Magazine article Editor & Publisher

Diverse Speakers Discuss Diversity

Magazine article Editor & Publisher

Diverse Speakers Discuss Diversity

Article excerpt

A variety of speakers at a recent convention discussed ways to make newspaper content more diverse and lively, with one even suggesting that "Dear Abby" appear on the front page.

Speakers at the American Association of Sunday and Feature Editors meeting in Philadelphia included a newspaper columnist, a novelist, a magazine writer, an editor of a supermarket tabloid and others.

Darrell Dawsey writes a Detroit News column that focuses on black youth, hip-hop culture, politics and other subjects in a way that reflects the language and sensibility of his audience.

"I come from a different perspective because of the different perspective of my readers," said Dawsey, whose feature is syndicated by Gannett News Service.

Dawsey, 25, noted that his column has helped attract young African-American readers to the News.

"I get tons of mail from people who didn't read the News before who are not only reading me but other sections," he said. "I also have 40-year-old white people reading me. They pick up the paper to read something else and then read me."

The Wayne State University journalism graduate is a former Los Angeles Times reporter. Dawsey said that when he did a Times story mentioning Nation of Islam leader Louis Farrakhan, his editor insisted that he put the word "controversial" in front of the black Muslim minister's name. He declined, noting that the editor never had insisted that he do this in front of a white leader's name.

"Where I come from, Farrakhan is not considered controversial, Ronald Reagan is considered controversial," said Dawsey, who is on sabbatical from the News to write a Doubleday book about being a young black man in the United States.

Author Bebe Moore Campbell also talked about the importance of diversity in newspaper coverage.

"I began writing because I yearned to see my image on the printed page," she said.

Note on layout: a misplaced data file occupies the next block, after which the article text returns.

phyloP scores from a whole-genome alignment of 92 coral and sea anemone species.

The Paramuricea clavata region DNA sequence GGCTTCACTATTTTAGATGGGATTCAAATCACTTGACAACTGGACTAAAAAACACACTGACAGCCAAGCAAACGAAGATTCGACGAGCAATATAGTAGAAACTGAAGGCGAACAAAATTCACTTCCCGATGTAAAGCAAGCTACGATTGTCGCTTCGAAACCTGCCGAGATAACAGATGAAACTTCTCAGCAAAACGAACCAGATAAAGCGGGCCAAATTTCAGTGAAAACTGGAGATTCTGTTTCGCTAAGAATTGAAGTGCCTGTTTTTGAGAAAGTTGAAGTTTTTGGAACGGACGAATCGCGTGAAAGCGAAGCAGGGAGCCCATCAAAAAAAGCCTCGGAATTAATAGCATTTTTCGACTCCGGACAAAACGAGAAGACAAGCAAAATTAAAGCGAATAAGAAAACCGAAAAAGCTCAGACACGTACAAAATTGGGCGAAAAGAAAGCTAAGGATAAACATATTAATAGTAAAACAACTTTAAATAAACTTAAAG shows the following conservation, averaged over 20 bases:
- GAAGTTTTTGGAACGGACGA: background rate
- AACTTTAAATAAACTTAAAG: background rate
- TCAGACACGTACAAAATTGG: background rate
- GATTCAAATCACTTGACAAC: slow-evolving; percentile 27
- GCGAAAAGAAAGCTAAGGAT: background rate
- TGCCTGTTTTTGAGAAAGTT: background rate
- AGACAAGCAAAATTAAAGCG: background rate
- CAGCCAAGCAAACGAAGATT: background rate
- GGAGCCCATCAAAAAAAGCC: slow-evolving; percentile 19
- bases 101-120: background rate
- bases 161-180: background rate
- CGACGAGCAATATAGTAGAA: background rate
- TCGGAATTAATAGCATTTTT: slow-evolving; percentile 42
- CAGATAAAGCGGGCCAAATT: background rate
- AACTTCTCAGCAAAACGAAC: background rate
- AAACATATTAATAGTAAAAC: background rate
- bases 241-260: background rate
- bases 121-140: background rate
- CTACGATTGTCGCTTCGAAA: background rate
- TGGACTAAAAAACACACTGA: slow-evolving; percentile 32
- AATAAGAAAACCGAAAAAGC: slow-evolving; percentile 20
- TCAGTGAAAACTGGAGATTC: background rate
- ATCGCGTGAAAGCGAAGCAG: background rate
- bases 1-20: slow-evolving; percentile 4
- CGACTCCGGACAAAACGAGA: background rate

One of Campbell's outlets was the Washington Post, for which she wrote features that included positive articles about the local African-American community. She said her Post editor, a white woman, realized that there were more than just "social pathology" stories in a community that comprises 70% of the city's population.

Campbell is the author of Your Blues Ain't Like Mine (Ballantine), a fictionalized account of the murder of Emmett Till, a black teen killed in the South in the 1950s after he spoke briefly to a white woman. The book tells how the murder affected the victim's and killer's families during several decades. She also has written two nonfiction books and contributed to the Los Angeles Times, New York Times Magazine, Essence, Ebony, Black Enterprise, Seventeen, Working Mother, Ms. and other publications.

It is well known that many female readers prefer magazines and books to newspapers. Nancy Woodhull, a founding USA Today editor and former Gannett News Service executive who heads her own consulting firm, discussed ways to bring these women back to newspapers.

She suggested a business-page column about home-based workers and a feature about the "juggling" that many women do to find time for work, family and themselves.

Woodhull praised the "Her Health" column by Leslie Laurence of Universal Press Syndicate and added that the just-launched New York Times Syndicate column by MTV'S Tabitha Soren could attract younger readers. …

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